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INTERPRETATION

MANUAL

OF

EUROPEAN UNION

HABITATS

EUR 25
April 2003







EUROPEAN COMMISSION

DG Environment

Nature and biodiversity

 The Interpretation Manual of European Union Habitats - EUR25 is a scientific reference document. It is based on the version for EUR15, which was adopted by the Habitats Committee on 4. October 1999 and consolidated with the new and amended habitat types for the 10 accession countries as adopted by the Habitats Committee on 14 March 2002.




TABLE OF CONTENTS

WHY THIS MANUAL? 3

Historical review 3

The manual 4

The EUR15 version 5

The EUR25 version 5

Explanatory Notes 6

COASTAL AND HALOPHYTIC HABITATS 7

Open sea and tidal areas 7

Sea cliffs and shingle or stony beaches 11

Atlantic and continental salt marshes and salt meadows 14

Mediterranean and thermo-Atlantic saltmarshes and salt meadows 16

Salt and gypsum inland steppes 18

Boreal Baltic archipelago, coastal and landupheaval areas 19

COASTAL SAND DUNES AND INLAND DUNES 22

Sea dunes of the Atlantic, North Sea and Baltic coasts 22

Sea dunes of the Mediterranean coast 28

Inland dunes, old and decalcified 30

FRESHWATER HABITATS 31

Standing water 31

Running water 37

TEMPERATE HEATH AND SCRUB 41

SCLEROPHYLLOUS SCRUB (MATORRAL) 49

Sub-Mediterranean and temperate scrub 49

Mediterranean arborescent matorral 51

Thermo-Mediterranean and pre-steppe brush 52

Phrygana 54

NATURAL AND SEMI-NATURAL GRASSLAND FORMATIONS 55

Natural grasslands 55

Semi-natural dry grasslands and scrubland facies 60

Sclerophillous grazed forests (dehesas) 65

Semi-natural tall-herb humid meadows 67

Mesophile grasslands 70

RAISED BOGS AND MIRES AND FENS 72

Sphagnum acid bogs 72

Calcareous fens 76

Boreal mires 78

ROCKY HABITATS AND CAVES 79

Scree 79

Rocky slopes with chasmophytic vegetation 83

Other rocky habitats 87

FORESTS 89

Forests of Boreal Europe 89

Forests of temperate Europe 95

Mediterranean deciduous forests 109

Mediterranean sclerophyllous forests 115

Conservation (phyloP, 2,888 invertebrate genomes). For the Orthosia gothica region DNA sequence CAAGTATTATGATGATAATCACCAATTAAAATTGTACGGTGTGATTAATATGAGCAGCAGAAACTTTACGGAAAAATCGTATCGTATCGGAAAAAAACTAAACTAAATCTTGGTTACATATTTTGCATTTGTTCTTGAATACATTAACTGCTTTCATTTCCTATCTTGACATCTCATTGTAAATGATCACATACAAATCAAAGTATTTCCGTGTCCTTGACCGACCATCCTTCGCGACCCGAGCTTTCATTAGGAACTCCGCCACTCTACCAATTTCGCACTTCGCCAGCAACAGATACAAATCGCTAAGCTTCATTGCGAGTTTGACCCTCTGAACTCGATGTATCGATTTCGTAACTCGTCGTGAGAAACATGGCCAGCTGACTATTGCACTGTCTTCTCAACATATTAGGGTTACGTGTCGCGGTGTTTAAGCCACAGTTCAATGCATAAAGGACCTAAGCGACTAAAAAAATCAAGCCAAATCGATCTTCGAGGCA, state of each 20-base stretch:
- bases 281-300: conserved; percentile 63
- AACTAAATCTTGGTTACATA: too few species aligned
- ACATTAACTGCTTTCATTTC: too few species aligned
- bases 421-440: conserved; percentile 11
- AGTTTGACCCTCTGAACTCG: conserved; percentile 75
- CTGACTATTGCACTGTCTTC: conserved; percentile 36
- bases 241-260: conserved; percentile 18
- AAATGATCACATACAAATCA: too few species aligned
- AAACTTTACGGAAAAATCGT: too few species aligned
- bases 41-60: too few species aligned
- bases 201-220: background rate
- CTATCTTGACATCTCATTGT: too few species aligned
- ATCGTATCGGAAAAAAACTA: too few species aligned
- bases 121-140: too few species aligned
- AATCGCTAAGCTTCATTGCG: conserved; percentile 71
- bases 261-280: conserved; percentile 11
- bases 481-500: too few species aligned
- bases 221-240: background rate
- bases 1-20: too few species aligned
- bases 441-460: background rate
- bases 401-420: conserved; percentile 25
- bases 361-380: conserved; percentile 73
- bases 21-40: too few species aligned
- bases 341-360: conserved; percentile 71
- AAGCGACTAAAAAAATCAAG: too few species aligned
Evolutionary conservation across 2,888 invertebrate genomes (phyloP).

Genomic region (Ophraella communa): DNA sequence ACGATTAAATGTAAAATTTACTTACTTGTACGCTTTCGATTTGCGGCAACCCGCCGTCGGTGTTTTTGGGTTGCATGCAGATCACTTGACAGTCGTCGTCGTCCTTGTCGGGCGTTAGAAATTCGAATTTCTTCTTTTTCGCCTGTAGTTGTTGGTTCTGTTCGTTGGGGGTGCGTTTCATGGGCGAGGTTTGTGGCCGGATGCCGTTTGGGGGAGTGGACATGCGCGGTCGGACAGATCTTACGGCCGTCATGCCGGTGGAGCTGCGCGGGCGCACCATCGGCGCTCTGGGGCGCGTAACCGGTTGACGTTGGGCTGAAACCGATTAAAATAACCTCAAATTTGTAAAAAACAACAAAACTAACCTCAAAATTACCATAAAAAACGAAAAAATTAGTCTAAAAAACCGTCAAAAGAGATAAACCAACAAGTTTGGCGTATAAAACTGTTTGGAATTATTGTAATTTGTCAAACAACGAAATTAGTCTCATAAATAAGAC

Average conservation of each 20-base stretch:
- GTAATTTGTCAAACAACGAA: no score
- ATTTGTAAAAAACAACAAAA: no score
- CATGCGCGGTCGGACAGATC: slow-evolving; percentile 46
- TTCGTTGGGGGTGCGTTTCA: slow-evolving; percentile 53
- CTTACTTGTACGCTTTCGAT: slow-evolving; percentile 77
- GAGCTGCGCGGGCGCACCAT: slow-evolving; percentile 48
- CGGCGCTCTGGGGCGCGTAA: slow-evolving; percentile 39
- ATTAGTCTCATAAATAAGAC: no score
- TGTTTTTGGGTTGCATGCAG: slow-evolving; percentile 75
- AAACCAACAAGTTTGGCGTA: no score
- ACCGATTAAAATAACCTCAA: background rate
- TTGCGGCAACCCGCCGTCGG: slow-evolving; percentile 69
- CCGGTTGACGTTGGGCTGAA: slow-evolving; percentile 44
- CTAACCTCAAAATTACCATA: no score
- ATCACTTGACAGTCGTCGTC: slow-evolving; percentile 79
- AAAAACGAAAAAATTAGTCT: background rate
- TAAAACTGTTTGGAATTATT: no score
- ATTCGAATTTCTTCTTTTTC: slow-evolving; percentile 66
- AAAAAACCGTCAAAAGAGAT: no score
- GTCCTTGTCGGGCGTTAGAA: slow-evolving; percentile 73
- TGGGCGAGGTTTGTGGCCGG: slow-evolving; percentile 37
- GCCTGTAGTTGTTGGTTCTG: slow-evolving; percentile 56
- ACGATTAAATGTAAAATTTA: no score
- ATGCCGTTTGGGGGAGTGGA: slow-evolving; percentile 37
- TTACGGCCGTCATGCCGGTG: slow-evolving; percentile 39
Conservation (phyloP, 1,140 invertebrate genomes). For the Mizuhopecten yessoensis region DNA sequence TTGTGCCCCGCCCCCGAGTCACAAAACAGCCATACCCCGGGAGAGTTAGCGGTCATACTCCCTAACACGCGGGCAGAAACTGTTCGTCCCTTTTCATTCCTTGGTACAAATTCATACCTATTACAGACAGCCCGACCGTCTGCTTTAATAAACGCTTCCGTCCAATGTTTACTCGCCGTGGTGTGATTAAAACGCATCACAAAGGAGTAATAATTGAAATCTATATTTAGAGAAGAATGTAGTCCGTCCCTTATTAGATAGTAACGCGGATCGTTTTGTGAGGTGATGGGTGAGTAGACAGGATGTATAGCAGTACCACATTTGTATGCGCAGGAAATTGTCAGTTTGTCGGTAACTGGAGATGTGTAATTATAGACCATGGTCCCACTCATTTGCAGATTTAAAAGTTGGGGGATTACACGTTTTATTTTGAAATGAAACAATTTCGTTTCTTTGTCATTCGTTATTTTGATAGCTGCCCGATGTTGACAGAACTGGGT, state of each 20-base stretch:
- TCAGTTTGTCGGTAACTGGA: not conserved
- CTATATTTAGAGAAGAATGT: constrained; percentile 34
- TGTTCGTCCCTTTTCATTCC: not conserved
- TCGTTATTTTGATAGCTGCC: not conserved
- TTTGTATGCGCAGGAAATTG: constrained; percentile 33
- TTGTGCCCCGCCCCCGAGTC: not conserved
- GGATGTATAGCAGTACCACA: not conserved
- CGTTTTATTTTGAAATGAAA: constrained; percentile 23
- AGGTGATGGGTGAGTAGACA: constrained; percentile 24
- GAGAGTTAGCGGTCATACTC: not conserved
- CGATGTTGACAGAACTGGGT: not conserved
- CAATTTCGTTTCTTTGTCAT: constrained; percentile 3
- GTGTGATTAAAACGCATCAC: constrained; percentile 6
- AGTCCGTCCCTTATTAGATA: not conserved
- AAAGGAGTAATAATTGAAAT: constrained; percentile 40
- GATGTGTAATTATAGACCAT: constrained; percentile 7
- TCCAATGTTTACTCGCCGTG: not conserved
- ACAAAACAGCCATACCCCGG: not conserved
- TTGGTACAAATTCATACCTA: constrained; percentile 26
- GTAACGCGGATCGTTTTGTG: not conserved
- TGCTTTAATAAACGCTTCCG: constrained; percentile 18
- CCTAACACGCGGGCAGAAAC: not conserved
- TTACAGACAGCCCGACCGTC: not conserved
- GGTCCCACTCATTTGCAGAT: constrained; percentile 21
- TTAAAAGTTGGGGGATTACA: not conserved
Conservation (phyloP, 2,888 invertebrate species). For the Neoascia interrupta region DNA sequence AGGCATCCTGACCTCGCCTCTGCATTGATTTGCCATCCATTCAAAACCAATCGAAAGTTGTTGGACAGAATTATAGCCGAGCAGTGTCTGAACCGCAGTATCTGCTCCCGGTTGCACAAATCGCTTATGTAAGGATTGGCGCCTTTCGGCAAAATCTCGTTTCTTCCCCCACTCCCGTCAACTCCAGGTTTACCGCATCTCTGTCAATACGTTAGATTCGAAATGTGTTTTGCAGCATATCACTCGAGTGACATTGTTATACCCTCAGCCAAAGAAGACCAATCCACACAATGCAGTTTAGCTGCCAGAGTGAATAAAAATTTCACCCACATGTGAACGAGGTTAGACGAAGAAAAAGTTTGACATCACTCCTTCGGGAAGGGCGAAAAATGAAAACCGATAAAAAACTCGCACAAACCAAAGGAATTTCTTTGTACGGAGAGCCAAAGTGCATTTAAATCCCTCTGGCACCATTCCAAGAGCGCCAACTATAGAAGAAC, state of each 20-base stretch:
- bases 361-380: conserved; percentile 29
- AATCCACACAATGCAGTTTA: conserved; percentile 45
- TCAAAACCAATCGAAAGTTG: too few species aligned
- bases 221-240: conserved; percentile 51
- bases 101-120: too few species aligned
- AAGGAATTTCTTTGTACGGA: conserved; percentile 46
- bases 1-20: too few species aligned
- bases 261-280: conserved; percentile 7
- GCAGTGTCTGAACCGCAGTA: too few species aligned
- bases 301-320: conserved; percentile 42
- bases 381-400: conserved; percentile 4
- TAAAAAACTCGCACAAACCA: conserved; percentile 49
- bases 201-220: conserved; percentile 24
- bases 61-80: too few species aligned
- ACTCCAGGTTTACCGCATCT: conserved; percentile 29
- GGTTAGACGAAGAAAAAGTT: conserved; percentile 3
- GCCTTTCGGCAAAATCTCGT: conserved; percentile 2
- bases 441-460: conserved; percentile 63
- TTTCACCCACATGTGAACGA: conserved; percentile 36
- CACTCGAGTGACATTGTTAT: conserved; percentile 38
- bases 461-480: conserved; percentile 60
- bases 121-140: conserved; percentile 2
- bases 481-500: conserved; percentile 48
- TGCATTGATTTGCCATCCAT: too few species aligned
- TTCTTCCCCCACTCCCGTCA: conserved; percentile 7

Temperate mountainous coniferous forests 119

Mediterranean and Macaronesian mountainous coniferous forests 120



WHY THIS MANUAL?



Historical review


The "Habitats" Directive1 is a Community legislative instrument in the field of nature conservation that establishes a common framework for the conservation of wild animal and plant species and natural habitats of Community importance; it provides for the creation of a network of special areas of conservation, called Natura 2000, to "maintain and restore, at favourable conservation status, natural habitats and species of wild fauna and flora of Community interest".


Animal and plant species names are clearly presented in the Directive and, despite minor misspellings or use of synonyms, no major additional work needs to be done to allow a correct interpretation of Annex II. In contrast, the development of a common agreed definition appeared to be essential for the different habitat types of Annex I.
Annex I lists today 218 European natural habitat types, including 71 priority (i.e. habitat types in danger of disappearance and whose natural range mainly falls within the territory of the European Union). Annex I is based on the hierarchical classification of European habitats developed by the CORINE Biotopes project 2 since that was the only existing classification at European level. A draft list of habitat types for Annex I was therefore drawn up on the basis of this classification by Professor A. Noirfalise and submitted to the national experts preparing the Directive as a working document in August 1989. Numerous discussions with the national experts then took place between 1989 and 1991, culminating in the version of Annex I published in the Official Journal in May 1992.
In December 1991, while the Directive was being adopted, a thorough revision of the CORINE classification was published 3. This revision introduced numerous changes within codes and habitat types, in particular involving the division of the latter into sub types. Definitions had been prepared for the various categories. Consequently, the Annex I codes no longer corresponded fully to the codes and descriptive content of the various categories of CORINE, resulting in considerable ambiguities in the interpretation of Annex I on the basis of the CORINE classification. The Task Force/European Environment Agency thus produced a paper establishing the correspondence between the habitat codes of Annex I and those of the 1991 version of the CORINE classification 4. This paper also included the description proposed in the 1991 CORINE version for the various habitat types of Annex I.
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